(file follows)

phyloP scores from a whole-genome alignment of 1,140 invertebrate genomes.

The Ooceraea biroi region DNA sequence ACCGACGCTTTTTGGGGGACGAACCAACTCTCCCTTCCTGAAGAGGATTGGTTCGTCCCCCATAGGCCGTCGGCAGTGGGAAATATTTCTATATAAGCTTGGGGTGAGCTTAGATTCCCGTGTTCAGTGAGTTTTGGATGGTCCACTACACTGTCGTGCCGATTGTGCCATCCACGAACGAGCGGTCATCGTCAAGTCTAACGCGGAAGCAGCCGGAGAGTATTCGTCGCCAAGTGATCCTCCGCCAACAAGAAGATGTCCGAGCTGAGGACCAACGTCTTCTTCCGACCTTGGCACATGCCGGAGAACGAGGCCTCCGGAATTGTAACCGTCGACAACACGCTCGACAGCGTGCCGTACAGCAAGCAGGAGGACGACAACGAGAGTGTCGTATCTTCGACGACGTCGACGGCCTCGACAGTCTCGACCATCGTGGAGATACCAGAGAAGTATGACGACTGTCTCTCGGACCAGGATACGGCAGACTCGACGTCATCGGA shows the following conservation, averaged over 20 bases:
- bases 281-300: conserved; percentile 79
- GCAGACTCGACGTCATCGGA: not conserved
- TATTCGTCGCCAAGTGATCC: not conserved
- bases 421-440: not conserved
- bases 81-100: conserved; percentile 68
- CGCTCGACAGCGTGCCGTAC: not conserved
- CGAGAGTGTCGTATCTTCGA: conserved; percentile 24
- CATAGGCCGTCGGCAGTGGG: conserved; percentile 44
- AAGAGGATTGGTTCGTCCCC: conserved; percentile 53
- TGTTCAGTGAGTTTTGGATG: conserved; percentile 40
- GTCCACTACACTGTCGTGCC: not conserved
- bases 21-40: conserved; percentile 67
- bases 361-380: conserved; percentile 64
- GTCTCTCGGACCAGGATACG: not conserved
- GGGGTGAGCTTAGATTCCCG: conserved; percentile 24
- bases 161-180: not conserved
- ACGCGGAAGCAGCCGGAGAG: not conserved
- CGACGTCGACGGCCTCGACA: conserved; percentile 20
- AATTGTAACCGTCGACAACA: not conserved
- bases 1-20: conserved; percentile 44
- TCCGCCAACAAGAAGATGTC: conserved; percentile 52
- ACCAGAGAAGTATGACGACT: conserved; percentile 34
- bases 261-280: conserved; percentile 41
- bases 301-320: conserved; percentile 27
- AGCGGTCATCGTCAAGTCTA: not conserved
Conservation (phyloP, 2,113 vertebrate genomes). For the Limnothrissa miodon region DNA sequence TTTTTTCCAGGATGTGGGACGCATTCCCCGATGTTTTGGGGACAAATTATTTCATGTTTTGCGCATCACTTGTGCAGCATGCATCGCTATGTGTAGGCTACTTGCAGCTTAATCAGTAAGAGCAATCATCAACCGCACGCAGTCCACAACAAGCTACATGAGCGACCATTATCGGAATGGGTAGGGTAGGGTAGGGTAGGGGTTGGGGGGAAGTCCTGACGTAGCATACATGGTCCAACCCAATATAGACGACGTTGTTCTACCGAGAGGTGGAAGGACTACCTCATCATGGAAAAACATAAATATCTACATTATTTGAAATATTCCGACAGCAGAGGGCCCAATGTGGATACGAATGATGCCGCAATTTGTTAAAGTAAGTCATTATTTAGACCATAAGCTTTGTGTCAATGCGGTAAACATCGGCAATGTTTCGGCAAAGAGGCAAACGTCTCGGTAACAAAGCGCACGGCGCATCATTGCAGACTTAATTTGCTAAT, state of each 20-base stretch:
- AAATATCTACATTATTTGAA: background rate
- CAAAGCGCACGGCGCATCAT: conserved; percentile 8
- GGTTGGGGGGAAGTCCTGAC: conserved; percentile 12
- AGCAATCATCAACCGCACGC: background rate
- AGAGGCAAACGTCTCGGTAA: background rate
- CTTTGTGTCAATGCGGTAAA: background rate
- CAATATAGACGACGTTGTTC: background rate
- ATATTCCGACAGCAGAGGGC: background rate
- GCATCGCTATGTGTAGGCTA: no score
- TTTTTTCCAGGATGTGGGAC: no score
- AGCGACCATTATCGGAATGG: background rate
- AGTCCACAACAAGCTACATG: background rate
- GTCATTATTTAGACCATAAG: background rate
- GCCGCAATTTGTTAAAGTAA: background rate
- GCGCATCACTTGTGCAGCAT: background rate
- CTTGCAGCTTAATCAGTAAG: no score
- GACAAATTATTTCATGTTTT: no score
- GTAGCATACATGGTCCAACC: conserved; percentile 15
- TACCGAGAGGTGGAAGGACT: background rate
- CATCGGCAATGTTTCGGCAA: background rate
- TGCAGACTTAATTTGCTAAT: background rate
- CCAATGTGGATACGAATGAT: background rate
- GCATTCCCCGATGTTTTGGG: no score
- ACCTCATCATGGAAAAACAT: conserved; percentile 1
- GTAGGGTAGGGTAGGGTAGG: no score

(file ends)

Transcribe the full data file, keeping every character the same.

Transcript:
phyloP scores from a whole-genome alignment of 1,140 invertebrate genomes.

The Ooceraea biroi region DNA sequence ACCGACGCTTTTTGGGGGACGAACCAACTCTCCCTTCCTGAAGAGGATTGGTTCGTCCCCCATAGGCCGTCGGCAGTGGGAAATATTTCTATATAAGCTTGGGGTGAGCTTAGATTCCCGTGTTCAGTGAGTTTTGGATGGTCCACTACACTGTCGTGCCGATTGTGCCATCCACGAACGAGCGGTCATCGTCAAGTCTAACGCGGAAGCAGCCGGAGAGTATTCGTCGCCAAGTGATCCTCCGCCAACAAGAAGATGTCCGAGCTGAGGACCAACGTCTTCTTCCGACCTTGGCACATGCCGGAGAACGAGGCCTCCGGAATTGTAACCGTCGACAACACGCTCGACAGCGTGCCGTACAGCAAGCAGGAGGACGACAACGAGAGTGTCGTATCTTCGACGACGTCGACGGCCTCGACAGTCTCGACCATCGTGGAGATACCAGAGAAGTATGACGACTGTCTCTCGGACCAGGATACGGCAGACTCGACGTCATCGGA shows the following conservation, averaged over 20 bases:
- bases 281-300: conserved; percentile 79
- GCAGACTCGACGTCATCGGA: not conserved
- TATTCGTCGCCAAGTGATCC: not conserved
- bases 421-440: not conserved
- bases 81-100: conserved; percentile 68
- CGCTCGACAGCGTGCCGTAC: not conserved
- CGAGAGTGTCGTATCTTCGA: conserved; percentile 24
- CATAGGCCGTCGGCAGTGGG: conserved; percentile 44
- AAGAGGATTGGTTCGTCCCC: conserved; percentile 53
- TGTTCAGTGAGTTTTGGATG: conserved; percentile 40
- GTCCACTACACTGTCGTGCC: not conserved
- bases 21-40: conserved; percentile 67
- bases 361-380: conserved; percentile 64
- GTCTCTCGGACCAGGATACG: not conserved
- GGGGTGAGCTTAGATTCCCG: conserved; percentile 24
- bases 161-180: not conserved
- ACGCGGAAGCAGCCGGAGAG: not conserved
- CGACGTCGACGGCCTCGACA: conserved; percentile 20
- AATTGTAACCGTCGACAACA: not conserved
- bases 1-20: conserved; percentile 44
- TCCGCCAACAAGAAGATGTC: conserved; percentile 52
- ACCAGAGAAGTATGACGACT: conserved; percentile 34
- bases 261-280: conserved; percentile 41
- bases 301-320: conserved; percentile 27
- AGCGGTCATCGTCAAGTCTA: not conserved
Conservation (phyloP, 2,113 vertebrate genomes). For the Limnothrissa miodon region DNA sequence TTTTTTCCAGGATGTGGGACGCATTCCCCGATGTTTTGGGGACAAATTATTTCATGTTTTGCGCATCACTTGTGCAGCATGCATCGCTATGTGTAGGCTACTTGCAGCTTAATCAGTAAGAGCAATCATCAACCGCACGCAGTCCACAACAAGCTACATGAGCGACCATTATCGGAATGGGTAGGGTAGGGTAGGGTAGGGGTTGGGGGGAAGTCCTGACGTAGCATACATGGTCCAACCCAATATAGACGACGTTGTTCTACCGAGAGGTGGAAGGACTACCTCATCATGGAAAAACATAAATATCTACATTATTTGAAATATTCCGACAGCAGAGGGCCCAATGTGGATACGAATGATGCCGCAATTTGTTAAAGTAAGTCATTATTTAGACCATAAGCTTTGTGTCAATGCGGTAAACATCGGCAATGTTTCGGCAAAGAGGCAAACGTCTCGGTAACAAAGCGCACGGCGCATCATTGCAGACTTAATTTGCTAAT, state of each 20-base stretch:
- AAATATCTACATTATTTGAA: background rate
- CAAAGCGCACGGCGCATCAT: conserved; percentile 8
- GGTTGGGGGGAAGTCCTGAC: conserved; percentile 12
- AGCAATCATCAACCGCACGC: background rate
- AGAGGCAAACGTCTCGGTAA: background rate
- CTTTGTGTCAATGCGGTAAA: background rate
- CAATATAGACGACGTTGTTC: background rate
- ATATTCCGACAGCAGAGGGC: background rate
- GCATCGCTATGTGTAGGCTA: no score
- TTTTTTCCAGGATGTGGGAC: no score
- AGCGACCATTATCGGAATGG: background rate
- AGTCCACAACAAGCTACATG: background rate
- GTCATTATTTAGACCATAAG: background rate
- GCCGCAATTTGTTAAAGTAA: background rate
- GCGCATCACTTGTGCAGCAT: background rate
- CTTGCAGCTTAATCAGTAAG: no score
- GACAAATTATTTCATGTTTT: no score
- GTAGCATACATGGTCCAACC: conserved; percentile 15
- TACCGAGAGGTGGAAGGACT: background rate
- CATCGGCAATGTTTCGGCAA: background rate
- TGCAGACTTAATTTGCTAAT: background rate
- CCAATGTGGATACGAATGAT: background rate
- GCATTCCCCGATGTTTTGGG: no score
- ACCTCATCATGGAAAAACAT: conserved; percentile 1
- GTAGGGTAGGGTAGGGTAGG: no score